This article has been updated to correct that Dan Chin runs Hanford Now, not Skip Athey. We apologize and regret the error.
Hanford residents living in District D voted 61.6% to recall City Council Member Francisco Ramirez. The recall is effective immediately. Ramirez can attend city council meetings until the results are certified, but he cannot vote.
Business woman Diane Sharp beat out of the four candidates running to replace Ramirez.
Sharp was at the Kings County Registrar of Voters Tuesday night January 23, excitedly watching the final count. Hearing the results she said,
“I am honored to have been elected to the city council and am eager to serve the constituents of District D and Hanford as a whole. I think we have a lot to look forward to- a very bright future indeed.”
Turnout was very low with only 384 people voting out of 3475 registered voters.
234 residents voted in favor of the recall and146 voted against.
Sharp received 137 votes or a commanding 41%. Former Hanford Mayor Lou Martinez received 94 votes, Paula Massey, 50 and Shelly Barker 42.
Depending on when the election results are certified, Sharp will be sworn into office at either the regularly scheduled city council meeting on February 6 or February 20.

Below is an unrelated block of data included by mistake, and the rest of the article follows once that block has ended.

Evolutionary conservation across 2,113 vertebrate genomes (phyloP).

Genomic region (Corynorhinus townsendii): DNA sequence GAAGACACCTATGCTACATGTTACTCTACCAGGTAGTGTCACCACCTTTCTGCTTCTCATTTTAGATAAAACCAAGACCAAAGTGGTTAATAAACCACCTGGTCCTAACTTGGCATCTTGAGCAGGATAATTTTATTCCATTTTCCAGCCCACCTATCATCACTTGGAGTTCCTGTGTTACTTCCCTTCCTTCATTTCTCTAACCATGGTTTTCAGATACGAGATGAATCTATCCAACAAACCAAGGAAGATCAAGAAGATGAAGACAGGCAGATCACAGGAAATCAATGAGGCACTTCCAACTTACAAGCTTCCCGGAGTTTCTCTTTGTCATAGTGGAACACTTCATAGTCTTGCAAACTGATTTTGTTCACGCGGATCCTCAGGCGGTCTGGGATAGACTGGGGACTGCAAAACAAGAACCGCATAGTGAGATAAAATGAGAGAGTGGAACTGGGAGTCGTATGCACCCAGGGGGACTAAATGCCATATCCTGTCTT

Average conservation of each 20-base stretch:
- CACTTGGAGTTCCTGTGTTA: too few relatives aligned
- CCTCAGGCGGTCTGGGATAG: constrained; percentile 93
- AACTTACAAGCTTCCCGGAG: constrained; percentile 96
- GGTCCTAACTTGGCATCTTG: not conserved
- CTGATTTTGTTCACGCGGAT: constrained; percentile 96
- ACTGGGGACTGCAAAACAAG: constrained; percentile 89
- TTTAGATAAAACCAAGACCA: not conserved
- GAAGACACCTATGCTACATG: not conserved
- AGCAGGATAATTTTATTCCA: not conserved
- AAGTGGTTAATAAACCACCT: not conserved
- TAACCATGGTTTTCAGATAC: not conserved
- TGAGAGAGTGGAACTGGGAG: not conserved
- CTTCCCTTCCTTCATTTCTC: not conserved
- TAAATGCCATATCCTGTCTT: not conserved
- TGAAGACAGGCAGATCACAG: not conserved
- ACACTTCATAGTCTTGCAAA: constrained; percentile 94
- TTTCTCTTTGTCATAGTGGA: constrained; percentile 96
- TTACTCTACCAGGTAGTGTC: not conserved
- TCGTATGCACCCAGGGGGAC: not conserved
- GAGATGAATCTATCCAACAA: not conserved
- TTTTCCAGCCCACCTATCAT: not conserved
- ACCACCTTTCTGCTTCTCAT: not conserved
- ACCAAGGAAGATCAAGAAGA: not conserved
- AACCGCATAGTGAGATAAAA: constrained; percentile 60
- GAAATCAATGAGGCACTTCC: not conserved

Days before the Vote
Ramirez said that by the time the last mailer arrived at District D resident’s doors many of the people who voted early regretted their vote.
342 residents voted early versus 42 on the day of the recall.
Ramirez said the mailer was the final straw revealing the amount of corruption going on in Hanford.
He plans on running for his seat again in November and feels comfortable that he will win now that the people are educated about the corruption.
Ramirez also claimed that “if this were a regular vote, then he would have beaten Sharp by 10 votes.”
Shaka Sudds, a long-time supporter of Ramirez, said on the Eggs, Bacon and Joey Radio Show the morning of January 23 that there was “deeply seated corruption within our voting system in Kings County.”
She said that a group of people who never wanted Ramirez in office, and who didn’t live in the district, were the ones behind the recall.
Sudds said that many of the people who signed the petitions to recall were elderly and didn’t know what they were signing.